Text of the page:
|Publication number||US6896710 B2|
|Application number||US 10/678,879|
|Publication date||May 24, 2005|
|Filing date||Oct 3, 2003|
|Priority date||Sep 1, 2003|
|Also published as||US20050044801|
|Publication number||10678879, 678879, US 6896710 B2, US 6896710B2, US-B2-6896710, US6896710 B2, US6896710B2|
|Original Assignee||J.G. Systems, Inc.|
|Export Citation||BiBTeX, EndNote, RefMan|
|Patent Citations (11), Referenced by (9), Classifications (23), Legal Events (4)|
|External Links: USPTO, USPTO Assignment, Espacenet|
This invention relates to wafer planarizing chemical mechanical polishing (CMP) systems.
The quest for ever greater miniaturization of electronic interconnect devices imposes stringent and challenging processing standards in general, and in particular in the areas of wafer flatness or planarity. The challenge stems, inter alia, from the multitude of differing metals/materials used at the various levels. Specifically, copper which is greatly favored as interconnect metal because of its attractive electrical conductivity and low cost, presents special planarity challenges, due to its chemical reactivity that makes it prone to oxidation/erosion, believed by many to be the cause of dishing.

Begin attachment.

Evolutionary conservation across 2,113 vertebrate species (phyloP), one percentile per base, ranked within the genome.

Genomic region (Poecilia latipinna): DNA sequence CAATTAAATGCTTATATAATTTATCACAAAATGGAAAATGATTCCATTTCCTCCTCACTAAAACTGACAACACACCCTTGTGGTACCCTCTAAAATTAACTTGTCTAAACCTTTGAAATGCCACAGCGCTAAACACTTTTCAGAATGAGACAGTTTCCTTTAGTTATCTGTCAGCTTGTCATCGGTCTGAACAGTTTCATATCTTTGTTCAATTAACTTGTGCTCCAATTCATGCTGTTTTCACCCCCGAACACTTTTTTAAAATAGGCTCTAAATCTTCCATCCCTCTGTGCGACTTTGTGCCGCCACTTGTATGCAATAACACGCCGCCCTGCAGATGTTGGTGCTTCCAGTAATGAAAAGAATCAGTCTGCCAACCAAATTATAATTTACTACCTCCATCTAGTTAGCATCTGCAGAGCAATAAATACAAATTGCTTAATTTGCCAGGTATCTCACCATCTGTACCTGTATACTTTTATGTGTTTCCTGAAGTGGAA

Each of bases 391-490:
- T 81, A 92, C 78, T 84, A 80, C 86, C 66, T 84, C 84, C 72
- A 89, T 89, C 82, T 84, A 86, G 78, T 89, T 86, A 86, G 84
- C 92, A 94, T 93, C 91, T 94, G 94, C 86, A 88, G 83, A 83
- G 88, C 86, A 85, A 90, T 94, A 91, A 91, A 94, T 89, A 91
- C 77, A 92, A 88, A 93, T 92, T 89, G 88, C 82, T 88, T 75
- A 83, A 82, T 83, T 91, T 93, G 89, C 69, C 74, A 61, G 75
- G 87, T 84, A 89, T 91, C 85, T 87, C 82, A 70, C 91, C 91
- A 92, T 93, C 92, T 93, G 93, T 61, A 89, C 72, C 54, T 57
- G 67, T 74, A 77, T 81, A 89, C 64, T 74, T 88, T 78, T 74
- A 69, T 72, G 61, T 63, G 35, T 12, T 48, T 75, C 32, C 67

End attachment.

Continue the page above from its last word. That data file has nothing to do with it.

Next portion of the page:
To achieve optimum planarization, the industry increasingly relies on mechanical chemical polishing (CMP) at each manufacturing level.
Broadly, there are two types of CMP processes:
Abrasive materials utilized both in slurry suspensions and fixed abrasive pads, are typically a blend of particulate metal oxide particles, generally selected from the group of oxides of silicon, cerium, aluminum, titanium, and others.
Slurry-based systems present difficulties, some of which are: